Have you been to your local grocery store as of late? Have you seen the StarKist Tuna plastic re-sealable pouch? That little package – a new product innovation if there ever was one – is responsible for almost $200 million in new revenue since it first hit the shelves.
That’s not displaced revenue, but entirely new revenue that didn’t exist before.
It’s a big change – and it took a long time to come about. After all, StarKist sold tuna for 110 years in the same old way – in a tin can. Yet they finally managed to come up with something new, and the results are stunning.
The new tuna pouch is a good segue into what is perhaps one of the most important issues for innovators to deal with – getting people out of their tin-can rut.
How many people do you know who are stuck in a 110-year old rut? Still delivering a tin-can day in, day out, with no desire to change? Quite a few, I would guess. Maybe not for 110 years, but at least for the last few years.
After all, a lot of people have lost their motivation to change – the stock market downturn, the housing market collapse, the Wall Street scandals, a new distrust of government. Such constant negativity and so much failure has meant that many people and organizations have lost their innovative spirit. Who wants to try anything new today?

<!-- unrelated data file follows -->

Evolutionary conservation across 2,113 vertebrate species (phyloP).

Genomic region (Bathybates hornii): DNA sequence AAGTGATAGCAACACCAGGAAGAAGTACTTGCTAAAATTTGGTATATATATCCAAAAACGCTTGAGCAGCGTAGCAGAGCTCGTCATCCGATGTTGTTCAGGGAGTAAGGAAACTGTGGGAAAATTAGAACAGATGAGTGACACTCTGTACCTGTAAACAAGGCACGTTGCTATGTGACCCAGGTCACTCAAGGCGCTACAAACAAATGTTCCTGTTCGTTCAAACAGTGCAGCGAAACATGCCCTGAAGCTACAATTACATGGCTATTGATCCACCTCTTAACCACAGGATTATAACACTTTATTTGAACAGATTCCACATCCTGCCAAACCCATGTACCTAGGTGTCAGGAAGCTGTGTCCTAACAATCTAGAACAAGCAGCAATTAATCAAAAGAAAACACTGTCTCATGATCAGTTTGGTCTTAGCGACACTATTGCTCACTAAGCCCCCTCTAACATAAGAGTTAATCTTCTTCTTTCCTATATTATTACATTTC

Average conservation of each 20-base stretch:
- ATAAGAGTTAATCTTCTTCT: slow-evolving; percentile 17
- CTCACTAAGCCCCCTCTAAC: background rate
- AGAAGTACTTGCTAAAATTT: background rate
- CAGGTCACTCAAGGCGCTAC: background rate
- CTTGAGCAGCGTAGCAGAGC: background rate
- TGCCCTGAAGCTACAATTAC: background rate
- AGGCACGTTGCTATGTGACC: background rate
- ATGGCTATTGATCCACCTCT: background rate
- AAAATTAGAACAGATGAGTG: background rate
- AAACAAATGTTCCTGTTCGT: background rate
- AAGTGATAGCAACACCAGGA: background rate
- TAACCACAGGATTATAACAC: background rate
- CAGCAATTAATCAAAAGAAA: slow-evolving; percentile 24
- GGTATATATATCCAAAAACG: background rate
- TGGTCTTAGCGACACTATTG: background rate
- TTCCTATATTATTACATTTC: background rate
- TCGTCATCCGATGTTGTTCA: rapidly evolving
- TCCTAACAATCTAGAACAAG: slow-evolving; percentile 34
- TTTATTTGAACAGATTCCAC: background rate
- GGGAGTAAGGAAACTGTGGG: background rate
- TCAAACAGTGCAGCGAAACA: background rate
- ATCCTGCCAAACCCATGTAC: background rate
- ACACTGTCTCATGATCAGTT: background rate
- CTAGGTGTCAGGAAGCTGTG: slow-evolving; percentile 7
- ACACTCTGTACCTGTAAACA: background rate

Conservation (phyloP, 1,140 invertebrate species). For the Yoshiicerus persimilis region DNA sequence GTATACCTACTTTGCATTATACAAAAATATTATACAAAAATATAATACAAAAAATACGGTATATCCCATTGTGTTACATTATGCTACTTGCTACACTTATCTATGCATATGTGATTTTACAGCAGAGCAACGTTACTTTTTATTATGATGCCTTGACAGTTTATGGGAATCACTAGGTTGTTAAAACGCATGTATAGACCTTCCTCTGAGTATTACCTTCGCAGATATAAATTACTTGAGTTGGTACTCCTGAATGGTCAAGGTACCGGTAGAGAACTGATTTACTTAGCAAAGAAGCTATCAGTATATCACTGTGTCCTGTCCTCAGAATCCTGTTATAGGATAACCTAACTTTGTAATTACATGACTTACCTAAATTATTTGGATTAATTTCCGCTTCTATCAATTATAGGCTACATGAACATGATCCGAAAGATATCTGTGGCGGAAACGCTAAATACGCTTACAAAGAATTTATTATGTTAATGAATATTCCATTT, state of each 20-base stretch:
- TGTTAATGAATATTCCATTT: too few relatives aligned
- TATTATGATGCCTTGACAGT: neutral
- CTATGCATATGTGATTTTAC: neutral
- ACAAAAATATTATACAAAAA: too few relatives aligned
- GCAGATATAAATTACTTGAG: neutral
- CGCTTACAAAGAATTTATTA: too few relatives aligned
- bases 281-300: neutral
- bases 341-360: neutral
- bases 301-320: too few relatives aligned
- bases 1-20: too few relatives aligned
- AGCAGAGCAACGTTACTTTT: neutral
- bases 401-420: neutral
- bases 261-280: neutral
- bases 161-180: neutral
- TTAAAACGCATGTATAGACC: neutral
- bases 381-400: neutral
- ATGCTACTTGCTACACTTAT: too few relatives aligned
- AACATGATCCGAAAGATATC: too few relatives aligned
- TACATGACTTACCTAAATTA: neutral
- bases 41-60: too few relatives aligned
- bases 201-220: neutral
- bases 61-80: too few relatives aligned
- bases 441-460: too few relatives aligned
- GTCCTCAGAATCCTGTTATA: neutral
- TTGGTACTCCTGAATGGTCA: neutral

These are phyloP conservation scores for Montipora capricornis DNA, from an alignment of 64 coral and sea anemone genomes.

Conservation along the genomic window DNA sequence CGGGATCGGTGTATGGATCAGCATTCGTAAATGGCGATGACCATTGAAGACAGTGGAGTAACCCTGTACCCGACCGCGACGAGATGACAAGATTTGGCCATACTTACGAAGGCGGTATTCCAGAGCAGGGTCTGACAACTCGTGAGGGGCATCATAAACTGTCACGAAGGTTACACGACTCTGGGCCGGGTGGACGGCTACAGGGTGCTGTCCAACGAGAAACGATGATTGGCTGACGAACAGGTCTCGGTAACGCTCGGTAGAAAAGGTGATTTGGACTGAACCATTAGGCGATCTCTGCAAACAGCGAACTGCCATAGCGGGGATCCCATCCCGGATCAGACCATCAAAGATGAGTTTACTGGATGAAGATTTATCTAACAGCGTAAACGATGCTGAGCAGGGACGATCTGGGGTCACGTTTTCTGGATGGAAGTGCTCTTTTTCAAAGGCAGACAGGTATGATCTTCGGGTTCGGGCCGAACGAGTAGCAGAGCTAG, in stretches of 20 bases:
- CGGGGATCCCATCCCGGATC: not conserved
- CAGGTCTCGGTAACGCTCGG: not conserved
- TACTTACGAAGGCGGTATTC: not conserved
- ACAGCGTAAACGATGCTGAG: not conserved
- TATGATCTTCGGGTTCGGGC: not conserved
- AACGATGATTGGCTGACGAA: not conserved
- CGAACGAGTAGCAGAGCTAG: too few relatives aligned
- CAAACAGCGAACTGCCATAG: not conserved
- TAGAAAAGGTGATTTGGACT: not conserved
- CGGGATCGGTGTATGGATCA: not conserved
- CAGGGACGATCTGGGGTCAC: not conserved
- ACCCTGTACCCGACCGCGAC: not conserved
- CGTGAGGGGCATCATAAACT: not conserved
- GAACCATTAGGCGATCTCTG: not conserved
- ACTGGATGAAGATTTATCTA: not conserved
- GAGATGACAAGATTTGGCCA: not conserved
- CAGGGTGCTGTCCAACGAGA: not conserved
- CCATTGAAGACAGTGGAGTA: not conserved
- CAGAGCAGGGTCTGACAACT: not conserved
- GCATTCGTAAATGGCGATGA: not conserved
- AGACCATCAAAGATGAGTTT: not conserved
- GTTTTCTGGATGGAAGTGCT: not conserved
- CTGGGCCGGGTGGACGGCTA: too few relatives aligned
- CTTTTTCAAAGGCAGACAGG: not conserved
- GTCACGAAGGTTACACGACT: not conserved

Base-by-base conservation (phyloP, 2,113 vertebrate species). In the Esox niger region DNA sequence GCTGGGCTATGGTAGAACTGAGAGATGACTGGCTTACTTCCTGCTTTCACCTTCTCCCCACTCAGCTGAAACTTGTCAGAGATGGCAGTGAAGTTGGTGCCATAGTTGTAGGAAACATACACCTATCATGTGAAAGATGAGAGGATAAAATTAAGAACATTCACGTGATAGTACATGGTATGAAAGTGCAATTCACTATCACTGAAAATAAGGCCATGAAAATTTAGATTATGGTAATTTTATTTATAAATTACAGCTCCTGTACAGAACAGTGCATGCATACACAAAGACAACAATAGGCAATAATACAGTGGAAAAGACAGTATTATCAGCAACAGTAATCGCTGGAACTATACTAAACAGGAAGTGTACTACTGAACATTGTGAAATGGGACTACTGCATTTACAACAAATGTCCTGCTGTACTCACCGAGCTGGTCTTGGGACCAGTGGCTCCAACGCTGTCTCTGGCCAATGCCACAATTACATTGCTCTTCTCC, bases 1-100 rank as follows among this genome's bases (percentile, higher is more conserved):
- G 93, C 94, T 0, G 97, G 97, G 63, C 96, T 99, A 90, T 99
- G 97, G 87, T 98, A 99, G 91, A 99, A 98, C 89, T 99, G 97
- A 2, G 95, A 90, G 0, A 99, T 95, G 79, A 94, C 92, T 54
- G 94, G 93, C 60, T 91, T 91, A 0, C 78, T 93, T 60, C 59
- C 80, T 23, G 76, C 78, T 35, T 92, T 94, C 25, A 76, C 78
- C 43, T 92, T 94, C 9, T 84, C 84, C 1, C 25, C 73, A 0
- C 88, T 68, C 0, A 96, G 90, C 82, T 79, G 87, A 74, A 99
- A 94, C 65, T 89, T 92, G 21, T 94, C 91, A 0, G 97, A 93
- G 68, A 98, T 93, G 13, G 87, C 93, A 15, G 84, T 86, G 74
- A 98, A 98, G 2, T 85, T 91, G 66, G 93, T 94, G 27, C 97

The result is that many people have lost their drive, their courage to go forward, and their willingness to change. They’re still making tin cans, when new re-sealable pouches could revolutionize who they are and what they do.
That’s why the StarKist story is so important. Here’s an organization that has somehow shaken away the complacency that enveloped it for over a century. It woke up to the opportunity that comes from real innovation. And the fact is, it’s all part of a reawakening that is underway throughout the food industry, in which — the package is the brand.”
Over the last decade, food and packaging companies have come together in a partnership that redefines how new products are developed. Packaging companies, previously restricted to the sidelines, now take a lead role in the development of new product. Food companies, who used to be the only ones responsible for new products, now realize that if they are willing to open up their minds to a new way of doing things, they can see some darned powerful results.
Is your organization stuck in a rut? Is your culture representative of an industry that is still making tin cans? If so, what are you doing to try to wake them up? It’s an important question, and with world that continues to evolve at an ever-increasing pace, one that needs to be addressed.
What’s your tin-can? Think about it.